This Time I Do Believe The 11-Dimensional Chess
On the heels of the OLC memos, the SASC report, and the Sentate Intelligence Committee timeline, add yet another disclosure from Washington, this one more visceral than a legal opinion, to increase the pressure to act.
The Obama administration agreed late Thursday to release dozens of photographs depicting alleged abuses at U.S. prisons in Iraq and Afghanistan during the Bush White House.
The decision will make public for the first time photos obtained in military investigations at facilities other than the Abu Ghraib prison in Iraq. Forty-four photos that the American Civil Liberties Union was seeking in a court case, plus a "substantial number" of other images, will be released by May 28.
The photos, examined by Air Force and Army criminal investigators, are apparently not as shocking as those taken at Abu Ghraib, which became a symbol of U.S. mistakes in Iraq. But Defense Department officials nevertheless are concerned that the release could incite another backlash in the Middle East.
Some of the photos show U.S. service members intimidating or threatening detainees by pointing weapons at them, according to officials who have seen them. Military officers have been court-martialed for threatening detainees at gunpoint.
"This will constitute visual proof that, unlike the Bush administration's claim, the abuse was not confined to Abu Ghraib and was not aberrational," said Amrit Singh, a lawyer for the ACLU, which reached the agreement as part of a long-running legal battle for documents related to anti-terrorism policies under President George W. Bush.
If Abu Ghraib merely existed in documents, the impact would have been far less. Pictures, videos, just any images bring these abstract debates home in a more immediate way. And there will be even more disclosures to come from this ACLU lawsuit.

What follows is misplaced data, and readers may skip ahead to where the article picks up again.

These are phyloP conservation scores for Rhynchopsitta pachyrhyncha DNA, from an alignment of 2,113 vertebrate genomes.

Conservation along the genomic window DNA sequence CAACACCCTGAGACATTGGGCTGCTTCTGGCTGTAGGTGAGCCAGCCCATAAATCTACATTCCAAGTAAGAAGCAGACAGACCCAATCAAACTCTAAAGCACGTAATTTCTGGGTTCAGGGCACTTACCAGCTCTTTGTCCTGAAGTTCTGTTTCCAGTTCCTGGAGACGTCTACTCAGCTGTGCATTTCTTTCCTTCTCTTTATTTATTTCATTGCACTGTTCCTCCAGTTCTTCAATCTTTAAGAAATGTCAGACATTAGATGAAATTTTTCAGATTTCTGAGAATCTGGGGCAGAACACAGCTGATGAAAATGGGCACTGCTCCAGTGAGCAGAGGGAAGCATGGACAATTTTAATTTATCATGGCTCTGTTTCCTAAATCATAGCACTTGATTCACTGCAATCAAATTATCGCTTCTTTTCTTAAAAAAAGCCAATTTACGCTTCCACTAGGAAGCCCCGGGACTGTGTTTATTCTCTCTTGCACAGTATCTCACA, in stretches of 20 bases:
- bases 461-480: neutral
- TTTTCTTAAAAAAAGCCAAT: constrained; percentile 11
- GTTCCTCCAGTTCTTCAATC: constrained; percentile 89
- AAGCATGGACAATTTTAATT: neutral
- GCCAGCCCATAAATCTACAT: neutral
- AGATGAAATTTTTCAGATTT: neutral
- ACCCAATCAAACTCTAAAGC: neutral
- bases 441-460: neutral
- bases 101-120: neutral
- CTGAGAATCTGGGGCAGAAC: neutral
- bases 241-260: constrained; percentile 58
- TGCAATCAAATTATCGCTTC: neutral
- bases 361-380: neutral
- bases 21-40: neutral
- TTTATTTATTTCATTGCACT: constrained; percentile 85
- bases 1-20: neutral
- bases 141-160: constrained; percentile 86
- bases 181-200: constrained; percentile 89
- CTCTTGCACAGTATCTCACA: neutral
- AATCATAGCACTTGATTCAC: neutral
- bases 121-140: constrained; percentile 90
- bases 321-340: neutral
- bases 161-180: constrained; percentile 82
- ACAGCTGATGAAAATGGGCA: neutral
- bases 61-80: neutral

Other disclosures to be considered in the weeks ahead include transcripts of detainee interrogations, a CIA inspector general's report that has largely been kept secret, and background materials in a Justice Department investigation into prisoner abuse.
In each instance, Obama and his administration are being forced to decide whether to release the material entirely, disclose it with redactions, or follow the lead of the Bush administration and fight in court to keep it classified.
The OPR investigation, which is fully completed, will really put pressure on the DoJ lawyers who provided the legal justifications for torture.
Given all this, I just don't buy the official narrative about the White House blocking investigations and stalling accountability. Sure, they may be halting a rush to investigations for now, but they're methodically laying out a fact pattern, both by themselves and with the support of the Congress, that will make investigations impossible to ignore. I have no doubt that the President worries about his forward-looking agenda. But he made the tough decision to release the memos that kicked off this frenzy, and he's committing to releasing more. There's a difference between not wanting a commission and not wanting to be responsible for one. Of course, the best way to ensure that would be through a special prosecutor. After all, we now have senior Bush Administration officials definitively signing off on torture. A trickle of releases makes no sense without follow-up, investigation and some accountability. And surely Obama knows this.
No wonder Liz Cheney's so nervous.